• Jonathan Zhou

The writing center reopens.

The writing center was designed to create the perfect environment for writing, and as it was gaining popularity in the early months of 2020, it was shut down. Now that it is reopening, will it regain its popularity or collect dust until English teachers force their students to go there?

The history of the writing center dates back to a few years before the pandemic. Back then, the writing center was a largely undiscovered resource. This changed after a few English teachers required that their freshmen students revise their essays at the writing center before turning them in.

The writing center began to gain popularity in late 2019 and early 2020 as students began to voluntarily go there, proving that the writing center is a useful resource for the students. Its initial lack of popularity was merely due to its obscurity.

A recent survey agrees with these results. The vast majority of students say that they find it difficult to begin writing, often get stuck, and would like an editor to look over their work. The writing center was created to help students overcome these difficulties while allowing them to grow as writers.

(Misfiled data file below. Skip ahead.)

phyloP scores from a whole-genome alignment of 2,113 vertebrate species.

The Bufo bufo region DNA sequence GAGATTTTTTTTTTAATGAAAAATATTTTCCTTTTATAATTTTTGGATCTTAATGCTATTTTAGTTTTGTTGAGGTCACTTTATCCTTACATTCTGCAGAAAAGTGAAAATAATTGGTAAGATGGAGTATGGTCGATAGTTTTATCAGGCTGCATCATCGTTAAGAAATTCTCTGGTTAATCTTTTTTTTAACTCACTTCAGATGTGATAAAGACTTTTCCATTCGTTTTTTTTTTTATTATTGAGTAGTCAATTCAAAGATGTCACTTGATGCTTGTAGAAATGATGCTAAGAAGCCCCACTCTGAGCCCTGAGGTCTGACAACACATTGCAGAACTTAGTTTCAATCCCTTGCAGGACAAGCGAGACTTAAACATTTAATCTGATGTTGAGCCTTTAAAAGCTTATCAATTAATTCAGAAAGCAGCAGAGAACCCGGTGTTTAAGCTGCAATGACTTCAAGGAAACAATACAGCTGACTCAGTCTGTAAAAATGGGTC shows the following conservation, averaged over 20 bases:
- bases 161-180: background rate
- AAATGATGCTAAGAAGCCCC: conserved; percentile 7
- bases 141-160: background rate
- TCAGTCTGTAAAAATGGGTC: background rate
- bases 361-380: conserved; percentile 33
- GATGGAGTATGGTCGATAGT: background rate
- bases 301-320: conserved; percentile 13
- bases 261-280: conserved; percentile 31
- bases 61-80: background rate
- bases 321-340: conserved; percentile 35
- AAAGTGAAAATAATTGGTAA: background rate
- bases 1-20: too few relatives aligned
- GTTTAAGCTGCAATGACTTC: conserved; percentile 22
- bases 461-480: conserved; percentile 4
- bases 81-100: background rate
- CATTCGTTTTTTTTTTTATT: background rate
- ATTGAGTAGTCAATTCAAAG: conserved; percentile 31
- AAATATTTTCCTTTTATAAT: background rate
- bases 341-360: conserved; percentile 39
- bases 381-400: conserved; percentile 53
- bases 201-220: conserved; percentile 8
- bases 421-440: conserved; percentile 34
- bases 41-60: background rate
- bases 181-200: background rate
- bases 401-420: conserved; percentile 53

However, some students are reluctant to go to the writing center, even if they are in need of help. In a survey, a student stated that he would not go to the writing center under any circumstances, most likely because he would rather write without outside help. While such a trait would certainly help him grow as a writer, it can often be an ineffective way to learn; sharing ideas can often help the writer to gain a better understanding of them.

According to the same survey, the average student receives writing assignments approximately two or three times a week, feels unable to start writing for every other assignment, feels stuck on over half of the assignments, and would like an editor for nearly every writing assignment. Therefore, the average student could use the writing center between five or six times every month.

Four percent of the participants in the survey are averse to using the writing center, and the student body contains approximately 400 students. Based on these numbers, there will be around 2000 visits to the center every month, and there is an average of 20 school days every month, so 100 students will go to the writing center every day.

Of course, this estimate only uses data from the survey and fails to account for statistical biases; those who filled out the survey are likely more interested in the writing center than those who did not. Furthermore, the writing center is mostly intended for underclassmen, and the majority of the respondents to this survey were freshmen and sophomores. These statistical biases suggest that the actual number of visits every day will likely be significantly lower, most likely between 15 and 30.

The writing center provides a much-needed resource for many students and creates an environment conducive to writing. According to the survey, a healthy amount of students will benefit from it, and it will nurture a new batch of talented writers.


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